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New Member

Static IPs Behind RV220W

I'll start off by saying although I have some IT experience, networking is not my strongest.

Picked up a pair of RV220W's for a project I'm working on.  I have several IP's available, 4 of which are assigned to/in use by a server behind the RV220W.  All 4 of these IP's are static external IPs.  I'm trying to figure out how I can configure the RV220W so that requests to those 4 IP's get routed to the server.

Prior to purchasing this, I was under the impression what I was trying to do was called one-to-one NAT, but after reading the 'Help' document on the one-to-one NAT page, I don't think this is right.  Emphasis added below:

Cisco RV220W Wireless-N Network Security Firewall Help

Firewall
One-to-One NAT
One-to-one NAT is a way to make systems behind a firewall and configured with private IP addresses appear to have public IP addresses.
One-to-One-NAT Rule Table
This table lists the list of available One-To-One NAT rules configured by the user.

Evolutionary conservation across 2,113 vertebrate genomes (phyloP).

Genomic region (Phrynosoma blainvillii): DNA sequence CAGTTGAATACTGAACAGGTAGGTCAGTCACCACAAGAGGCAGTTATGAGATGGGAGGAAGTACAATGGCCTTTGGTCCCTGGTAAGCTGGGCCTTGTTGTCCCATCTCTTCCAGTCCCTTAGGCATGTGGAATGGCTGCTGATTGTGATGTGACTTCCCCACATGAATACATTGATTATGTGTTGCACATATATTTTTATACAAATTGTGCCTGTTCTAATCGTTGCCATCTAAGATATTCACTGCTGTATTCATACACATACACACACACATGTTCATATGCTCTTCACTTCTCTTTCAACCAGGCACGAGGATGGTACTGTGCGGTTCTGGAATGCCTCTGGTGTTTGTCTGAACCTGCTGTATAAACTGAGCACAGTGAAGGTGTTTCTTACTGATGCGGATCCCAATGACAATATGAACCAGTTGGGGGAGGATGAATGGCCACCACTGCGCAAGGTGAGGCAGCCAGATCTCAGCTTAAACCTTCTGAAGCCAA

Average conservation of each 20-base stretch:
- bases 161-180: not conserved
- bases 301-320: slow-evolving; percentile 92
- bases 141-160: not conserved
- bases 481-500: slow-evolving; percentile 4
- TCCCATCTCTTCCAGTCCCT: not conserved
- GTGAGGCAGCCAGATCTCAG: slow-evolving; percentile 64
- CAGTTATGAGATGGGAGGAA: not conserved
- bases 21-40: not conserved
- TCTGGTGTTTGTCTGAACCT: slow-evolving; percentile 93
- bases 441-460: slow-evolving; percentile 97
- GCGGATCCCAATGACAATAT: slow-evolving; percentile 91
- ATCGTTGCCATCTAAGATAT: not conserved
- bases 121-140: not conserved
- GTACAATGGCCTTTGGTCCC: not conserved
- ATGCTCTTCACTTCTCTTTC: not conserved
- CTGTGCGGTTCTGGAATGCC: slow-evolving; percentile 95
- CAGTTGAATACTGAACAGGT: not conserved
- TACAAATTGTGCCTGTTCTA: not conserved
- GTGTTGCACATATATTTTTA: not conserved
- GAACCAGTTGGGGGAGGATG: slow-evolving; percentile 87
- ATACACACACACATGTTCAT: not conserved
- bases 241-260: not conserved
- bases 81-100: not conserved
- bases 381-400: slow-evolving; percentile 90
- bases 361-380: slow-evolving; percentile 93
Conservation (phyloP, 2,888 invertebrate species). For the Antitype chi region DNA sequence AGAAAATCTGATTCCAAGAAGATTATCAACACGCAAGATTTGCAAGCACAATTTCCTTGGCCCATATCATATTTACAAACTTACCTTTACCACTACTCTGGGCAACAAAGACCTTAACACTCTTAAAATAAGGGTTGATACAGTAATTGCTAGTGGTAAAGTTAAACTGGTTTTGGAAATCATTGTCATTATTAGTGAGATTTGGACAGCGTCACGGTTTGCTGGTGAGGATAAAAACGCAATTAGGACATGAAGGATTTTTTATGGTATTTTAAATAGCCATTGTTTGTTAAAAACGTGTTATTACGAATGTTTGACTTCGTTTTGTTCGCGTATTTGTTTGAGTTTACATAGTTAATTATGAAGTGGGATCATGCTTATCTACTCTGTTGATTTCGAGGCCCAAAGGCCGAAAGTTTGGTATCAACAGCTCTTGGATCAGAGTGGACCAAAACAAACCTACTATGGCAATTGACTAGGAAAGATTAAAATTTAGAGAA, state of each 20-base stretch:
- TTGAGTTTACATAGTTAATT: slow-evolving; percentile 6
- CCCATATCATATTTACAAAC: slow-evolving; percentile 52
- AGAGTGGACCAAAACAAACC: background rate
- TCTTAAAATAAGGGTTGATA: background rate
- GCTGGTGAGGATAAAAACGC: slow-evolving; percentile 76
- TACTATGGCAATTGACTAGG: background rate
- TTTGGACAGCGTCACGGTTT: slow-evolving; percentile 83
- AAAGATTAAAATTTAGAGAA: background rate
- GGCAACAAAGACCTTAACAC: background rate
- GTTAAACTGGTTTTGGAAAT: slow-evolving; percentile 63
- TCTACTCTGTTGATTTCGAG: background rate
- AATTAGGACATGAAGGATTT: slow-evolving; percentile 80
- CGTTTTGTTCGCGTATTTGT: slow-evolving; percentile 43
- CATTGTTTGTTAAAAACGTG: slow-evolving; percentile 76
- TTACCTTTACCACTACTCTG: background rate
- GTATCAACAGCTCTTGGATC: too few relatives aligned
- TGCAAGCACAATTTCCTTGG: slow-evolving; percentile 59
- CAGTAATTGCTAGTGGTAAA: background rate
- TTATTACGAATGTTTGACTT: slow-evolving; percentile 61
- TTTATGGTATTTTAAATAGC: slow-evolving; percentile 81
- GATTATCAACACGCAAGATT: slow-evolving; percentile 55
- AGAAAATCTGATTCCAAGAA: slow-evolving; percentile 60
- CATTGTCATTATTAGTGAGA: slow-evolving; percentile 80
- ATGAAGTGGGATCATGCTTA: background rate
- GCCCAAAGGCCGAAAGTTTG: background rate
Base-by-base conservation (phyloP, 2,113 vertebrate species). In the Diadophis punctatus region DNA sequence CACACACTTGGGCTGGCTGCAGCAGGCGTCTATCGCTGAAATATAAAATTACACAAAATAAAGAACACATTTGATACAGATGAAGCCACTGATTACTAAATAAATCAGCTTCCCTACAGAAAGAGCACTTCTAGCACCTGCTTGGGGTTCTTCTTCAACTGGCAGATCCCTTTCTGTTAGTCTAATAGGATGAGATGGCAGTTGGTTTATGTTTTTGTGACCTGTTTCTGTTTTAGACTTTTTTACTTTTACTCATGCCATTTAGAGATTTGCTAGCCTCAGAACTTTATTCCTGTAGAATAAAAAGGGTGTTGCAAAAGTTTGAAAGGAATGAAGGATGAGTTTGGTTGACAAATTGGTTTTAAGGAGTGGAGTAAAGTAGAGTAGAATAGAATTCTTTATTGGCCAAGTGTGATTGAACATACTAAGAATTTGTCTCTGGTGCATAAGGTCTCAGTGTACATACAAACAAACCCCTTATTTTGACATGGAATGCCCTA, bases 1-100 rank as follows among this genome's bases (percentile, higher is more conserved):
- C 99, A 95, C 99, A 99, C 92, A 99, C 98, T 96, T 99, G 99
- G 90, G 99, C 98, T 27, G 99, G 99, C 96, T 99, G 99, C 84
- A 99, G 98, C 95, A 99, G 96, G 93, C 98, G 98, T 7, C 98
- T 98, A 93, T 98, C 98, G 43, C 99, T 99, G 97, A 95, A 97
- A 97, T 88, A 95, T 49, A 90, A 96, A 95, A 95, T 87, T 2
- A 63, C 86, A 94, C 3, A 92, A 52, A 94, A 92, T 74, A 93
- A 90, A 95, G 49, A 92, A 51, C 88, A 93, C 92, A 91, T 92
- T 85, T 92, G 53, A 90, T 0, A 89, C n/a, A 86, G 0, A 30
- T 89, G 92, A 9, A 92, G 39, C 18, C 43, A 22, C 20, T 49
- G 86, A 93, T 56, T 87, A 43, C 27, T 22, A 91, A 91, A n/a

Private Range Begin: start ip address in private (LAN) ip address
Public Range Begin: start ip address in the public ip address (WAN IP),
Public IP Subnet Mask: The Subnet Mask of the public IP
Range Length: Range length maps one to one private address to public address up to the given range.
Service: This column shows service to be accepted by LAN Host.
The actions that can be taken on One-to-One-NAT rules are:
(Check Box At First Column Header): Selects all the entries in the table.
Add: Opens the One-To-One NAT Configuration page, to add a new entry.
Edit: Opens the One-To-One NAT Configuration page, to edit the selected entry.
Delete: Deletes the selected entries.

So according to their documentation, the server in question would need to be configured with a private IP.  Unfortunately, one of the applications I use is licensed via IP address and my understanding is that I cannot use the software with private/non-routable IP addresses.